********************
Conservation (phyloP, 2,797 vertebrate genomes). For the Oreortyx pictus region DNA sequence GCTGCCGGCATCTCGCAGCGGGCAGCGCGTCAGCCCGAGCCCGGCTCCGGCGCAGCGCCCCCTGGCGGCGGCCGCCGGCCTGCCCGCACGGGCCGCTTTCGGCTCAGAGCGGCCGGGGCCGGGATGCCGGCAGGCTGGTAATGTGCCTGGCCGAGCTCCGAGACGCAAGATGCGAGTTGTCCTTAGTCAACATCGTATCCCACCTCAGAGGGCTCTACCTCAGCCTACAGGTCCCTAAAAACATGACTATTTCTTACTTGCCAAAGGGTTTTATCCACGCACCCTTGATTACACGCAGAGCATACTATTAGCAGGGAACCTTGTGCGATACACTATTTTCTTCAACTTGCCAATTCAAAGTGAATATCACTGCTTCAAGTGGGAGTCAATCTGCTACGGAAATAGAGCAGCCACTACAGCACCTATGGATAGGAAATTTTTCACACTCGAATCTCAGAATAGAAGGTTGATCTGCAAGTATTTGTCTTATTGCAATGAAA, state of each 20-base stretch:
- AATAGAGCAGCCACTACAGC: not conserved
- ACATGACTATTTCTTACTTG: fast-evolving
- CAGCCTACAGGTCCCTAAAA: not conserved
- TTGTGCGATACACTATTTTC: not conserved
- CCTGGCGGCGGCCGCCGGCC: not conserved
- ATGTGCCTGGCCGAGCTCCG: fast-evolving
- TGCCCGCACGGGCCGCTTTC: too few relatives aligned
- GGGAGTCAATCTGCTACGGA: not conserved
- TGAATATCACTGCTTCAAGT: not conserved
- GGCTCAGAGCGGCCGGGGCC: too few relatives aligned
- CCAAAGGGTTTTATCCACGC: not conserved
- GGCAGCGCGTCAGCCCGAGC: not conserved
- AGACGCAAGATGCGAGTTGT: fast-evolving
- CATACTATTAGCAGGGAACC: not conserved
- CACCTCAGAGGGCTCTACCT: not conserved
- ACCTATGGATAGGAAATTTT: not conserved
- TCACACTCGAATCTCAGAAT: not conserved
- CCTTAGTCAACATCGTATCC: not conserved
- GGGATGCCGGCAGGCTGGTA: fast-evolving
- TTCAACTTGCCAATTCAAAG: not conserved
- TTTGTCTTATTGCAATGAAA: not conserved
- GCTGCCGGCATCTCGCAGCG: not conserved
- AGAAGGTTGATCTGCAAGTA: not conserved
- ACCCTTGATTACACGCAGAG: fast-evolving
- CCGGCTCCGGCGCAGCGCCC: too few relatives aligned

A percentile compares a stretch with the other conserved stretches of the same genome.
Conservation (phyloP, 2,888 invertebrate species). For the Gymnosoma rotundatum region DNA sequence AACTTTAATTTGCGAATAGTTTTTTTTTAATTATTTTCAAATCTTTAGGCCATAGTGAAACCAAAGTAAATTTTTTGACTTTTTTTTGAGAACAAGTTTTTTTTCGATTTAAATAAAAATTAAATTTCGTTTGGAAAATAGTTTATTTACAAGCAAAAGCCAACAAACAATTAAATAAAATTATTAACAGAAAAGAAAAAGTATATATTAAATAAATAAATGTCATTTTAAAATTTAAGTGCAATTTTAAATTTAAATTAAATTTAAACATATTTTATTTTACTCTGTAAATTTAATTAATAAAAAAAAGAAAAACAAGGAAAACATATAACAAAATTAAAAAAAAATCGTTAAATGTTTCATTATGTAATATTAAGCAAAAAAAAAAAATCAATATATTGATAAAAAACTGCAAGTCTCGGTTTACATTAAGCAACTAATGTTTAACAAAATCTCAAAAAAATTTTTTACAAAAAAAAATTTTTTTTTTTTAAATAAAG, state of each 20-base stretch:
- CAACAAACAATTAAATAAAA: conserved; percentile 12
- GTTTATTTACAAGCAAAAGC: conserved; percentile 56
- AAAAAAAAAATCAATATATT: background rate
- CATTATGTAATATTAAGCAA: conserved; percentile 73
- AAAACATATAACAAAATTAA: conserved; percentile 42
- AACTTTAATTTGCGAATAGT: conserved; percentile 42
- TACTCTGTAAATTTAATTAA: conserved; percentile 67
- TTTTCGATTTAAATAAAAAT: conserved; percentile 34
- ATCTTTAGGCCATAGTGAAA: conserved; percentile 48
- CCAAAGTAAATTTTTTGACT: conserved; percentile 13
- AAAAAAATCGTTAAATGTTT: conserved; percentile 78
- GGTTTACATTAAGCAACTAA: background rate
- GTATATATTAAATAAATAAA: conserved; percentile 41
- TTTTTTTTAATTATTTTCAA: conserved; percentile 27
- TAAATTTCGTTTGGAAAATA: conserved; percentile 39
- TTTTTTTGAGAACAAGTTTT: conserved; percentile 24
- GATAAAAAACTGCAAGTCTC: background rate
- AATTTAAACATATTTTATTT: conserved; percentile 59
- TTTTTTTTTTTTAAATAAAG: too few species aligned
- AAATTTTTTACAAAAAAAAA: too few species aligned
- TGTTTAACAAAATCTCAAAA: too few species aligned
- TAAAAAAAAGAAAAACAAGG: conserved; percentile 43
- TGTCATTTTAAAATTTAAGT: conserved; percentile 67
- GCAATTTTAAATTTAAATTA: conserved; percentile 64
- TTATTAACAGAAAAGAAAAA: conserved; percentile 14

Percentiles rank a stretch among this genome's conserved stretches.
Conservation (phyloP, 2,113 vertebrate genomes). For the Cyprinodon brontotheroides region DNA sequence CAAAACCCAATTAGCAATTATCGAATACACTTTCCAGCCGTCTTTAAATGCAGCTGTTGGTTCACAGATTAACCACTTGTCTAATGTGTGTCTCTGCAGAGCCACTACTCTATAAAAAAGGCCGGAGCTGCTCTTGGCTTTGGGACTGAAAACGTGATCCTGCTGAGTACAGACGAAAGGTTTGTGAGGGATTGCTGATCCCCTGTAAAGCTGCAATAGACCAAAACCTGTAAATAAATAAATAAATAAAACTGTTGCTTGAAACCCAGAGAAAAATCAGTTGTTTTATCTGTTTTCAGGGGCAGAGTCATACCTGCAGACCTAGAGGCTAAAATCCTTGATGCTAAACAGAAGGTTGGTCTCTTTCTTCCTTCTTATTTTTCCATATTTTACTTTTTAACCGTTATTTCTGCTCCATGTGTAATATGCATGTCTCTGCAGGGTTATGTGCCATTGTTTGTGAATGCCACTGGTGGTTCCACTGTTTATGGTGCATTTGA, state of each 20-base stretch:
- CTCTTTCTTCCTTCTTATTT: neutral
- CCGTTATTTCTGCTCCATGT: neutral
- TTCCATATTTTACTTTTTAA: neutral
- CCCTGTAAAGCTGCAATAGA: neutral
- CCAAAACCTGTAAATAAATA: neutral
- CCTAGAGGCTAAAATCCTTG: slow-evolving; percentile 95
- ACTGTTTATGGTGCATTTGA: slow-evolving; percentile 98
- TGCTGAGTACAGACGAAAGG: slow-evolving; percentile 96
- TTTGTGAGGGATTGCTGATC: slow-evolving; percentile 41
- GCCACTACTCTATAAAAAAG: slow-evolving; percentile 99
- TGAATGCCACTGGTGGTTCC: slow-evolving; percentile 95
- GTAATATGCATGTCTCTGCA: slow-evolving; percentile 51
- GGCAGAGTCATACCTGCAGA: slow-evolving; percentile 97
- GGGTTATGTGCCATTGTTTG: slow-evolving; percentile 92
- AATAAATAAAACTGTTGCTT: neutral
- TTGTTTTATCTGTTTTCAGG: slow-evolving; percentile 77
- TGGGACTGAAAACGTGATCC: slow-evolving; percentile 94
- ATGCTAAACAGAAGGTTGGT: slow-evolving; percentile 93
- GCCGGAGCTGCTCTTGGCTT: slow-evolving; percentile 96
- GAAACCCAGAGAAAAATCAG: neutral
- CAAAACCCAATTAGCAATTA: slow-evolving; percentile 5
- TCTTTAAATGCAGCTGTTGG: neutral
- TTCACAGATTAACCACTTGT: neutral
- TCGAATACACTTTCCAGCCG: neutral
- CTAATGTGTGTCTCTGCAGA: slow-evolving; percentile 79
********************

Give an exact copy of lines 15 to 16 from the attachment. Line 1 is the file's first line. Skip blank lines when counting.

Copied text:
- CATACTATTAGCAGGGAACC: not conserved
- CACCTCAGAGGGCTCTACCT: not conserved